This is a question I ask myself when I notice my brain rehearsing a lecture while I’m lying in bed at night. Or when I’m composing an email in the shower. Or scheduling tasks on the treadmill. In other words, when my brain is in work mode but my body is—or should be—doing something else.
Intrusive thoughts about work are surely common. So is the habit of letting our minds return to work tasks outside of working hours. Some might suggest this is beneficial. After all, the trope of the creative insight that wakes you up at night or strikes mid-shampoo is a familiar one. Indeed, our brains seem to make insightful connections and do some of their best work at off times.
However, allowing your subconscious to tinker away at a problem is different than being consciously dialled into work after hours. What I’m describing here is not actually working, e.g. checking email or typing lecture notes. Rather, I’m referring to “work” that’s stuck in a loop inside your brain. Its productive value is minimal, while its annoyance potential is high.
My academic clients describe it as the feeling of never being off work. To me, it feels like a constant distraction that steals focus from sleep, play, and self care. Often, I’m simply replaying things that have already happened! It’s not even that I’m stuck recalling a talk that went poorly. It’s more like my mind is still in the groove of work and can’t jump to the next track.
The more I began to be aware of my own off-hours “work” habits, the more I was annoyed that work was invading my precious mental space. The first step was, indeed, noticing. Simply becoming conscious of the moments when my mind was turning to work tasks was important for recognizing it as an issue I wanted to do something about. Once I recognized the overall pattern, I could more quickly notice when my brain was trying to “work.” Great! But how to stop it? What worked was coming up with a phrase that forcefully interrupted the work thoughts. For me, it was the following:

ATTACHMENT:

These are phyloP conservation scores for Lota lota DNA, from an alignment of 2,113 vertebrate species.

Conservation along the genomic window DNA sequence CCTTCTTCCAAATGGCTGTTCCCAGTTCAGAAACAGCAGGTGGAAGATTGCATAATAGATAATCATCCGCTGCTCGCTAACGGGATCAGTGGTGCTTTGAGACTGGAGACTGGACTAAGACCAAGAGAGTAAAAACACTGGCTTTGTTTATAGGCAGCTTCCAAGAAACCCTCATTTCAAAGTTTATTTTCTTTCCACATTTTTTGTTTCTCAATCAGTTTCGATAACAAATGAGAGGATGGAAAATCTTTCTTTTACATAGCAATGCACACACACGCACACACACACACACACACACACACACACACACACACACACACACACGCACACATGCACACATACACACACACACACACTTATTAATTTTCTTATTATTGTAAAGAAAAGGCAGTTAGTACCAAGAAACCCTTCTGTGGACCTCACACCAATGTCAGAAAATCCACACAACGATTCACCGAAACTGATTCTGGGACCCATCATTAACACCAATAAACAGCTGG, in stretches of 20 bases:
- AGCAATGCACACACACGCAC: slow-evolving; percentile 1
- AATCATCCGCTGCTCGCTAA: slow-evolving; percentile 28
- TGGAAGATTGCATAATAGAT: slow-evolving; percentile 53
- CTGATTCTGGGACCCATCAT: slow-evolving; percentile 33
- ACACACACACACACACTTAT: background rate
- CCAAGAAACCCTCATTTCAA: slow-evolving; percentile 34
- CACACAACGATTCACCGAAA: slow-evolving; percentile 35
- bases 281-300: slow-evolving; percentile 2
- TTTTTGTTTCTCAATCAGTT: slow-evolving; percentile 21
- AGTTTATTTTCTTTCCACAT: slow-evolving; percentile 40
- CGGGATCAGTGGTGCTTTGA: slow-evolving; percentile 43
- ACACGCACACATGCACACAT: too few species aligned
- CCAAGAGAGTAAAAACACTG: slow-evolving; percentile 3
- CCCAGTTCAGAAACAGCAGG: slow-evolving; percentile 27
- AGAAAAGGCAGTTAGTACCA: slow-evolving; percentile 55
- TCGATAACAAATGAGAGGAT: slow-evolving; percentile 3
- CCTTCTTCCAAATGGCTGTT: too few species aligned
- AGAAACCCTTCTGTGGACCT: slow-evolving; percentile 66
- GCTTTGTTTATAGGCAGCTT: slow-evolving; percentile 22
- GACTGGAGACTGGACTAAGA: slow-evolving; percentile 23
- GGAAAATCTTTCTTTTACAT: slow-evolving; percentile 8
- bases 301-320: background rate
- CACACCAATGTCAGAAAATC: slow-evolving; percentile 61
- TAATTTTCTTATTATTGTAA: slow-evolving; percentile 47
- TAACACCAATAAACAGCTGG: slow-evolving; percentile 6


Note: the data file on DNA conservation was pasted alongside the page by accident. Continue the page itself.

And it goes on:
No one is paying you to work right now!
This sentence hits home for me because I don’t believe that my employer deserves all my time. I strongly resist the culture of overwork in academia. Even though my salary is decent, it doesn’t get to claim every hour of the day. The phrase not only jolts me out of my work thoughts, it connects to a powerful personal belief and value system.
What would your phrase be? You can use mine if it works, but maybe there’s something even more meaningful for you. How about: “You deserve time off.” “Rest is sacred.” “You can’t work if you don’t rest.”
Now, what if your thoughts are spiralling into anxiety and worry? A simple phrase might not be enough. In these moments, you can draw on the long-standing advice to get the anxious thing out of your head by writing it down. For example, if you’re worried about forgetting something, pause what you’re doing and make a note or set a reminder on your phone. If you’re feeling overwhelmed by a busy day ahead, make a quick priority list or send a text to yourself with a short plan.
The important thing is to acknowledge that your brain does not need to be in work mode all day and night. You’re entitled to think about other things. You’re even allowed to think about nothing at all.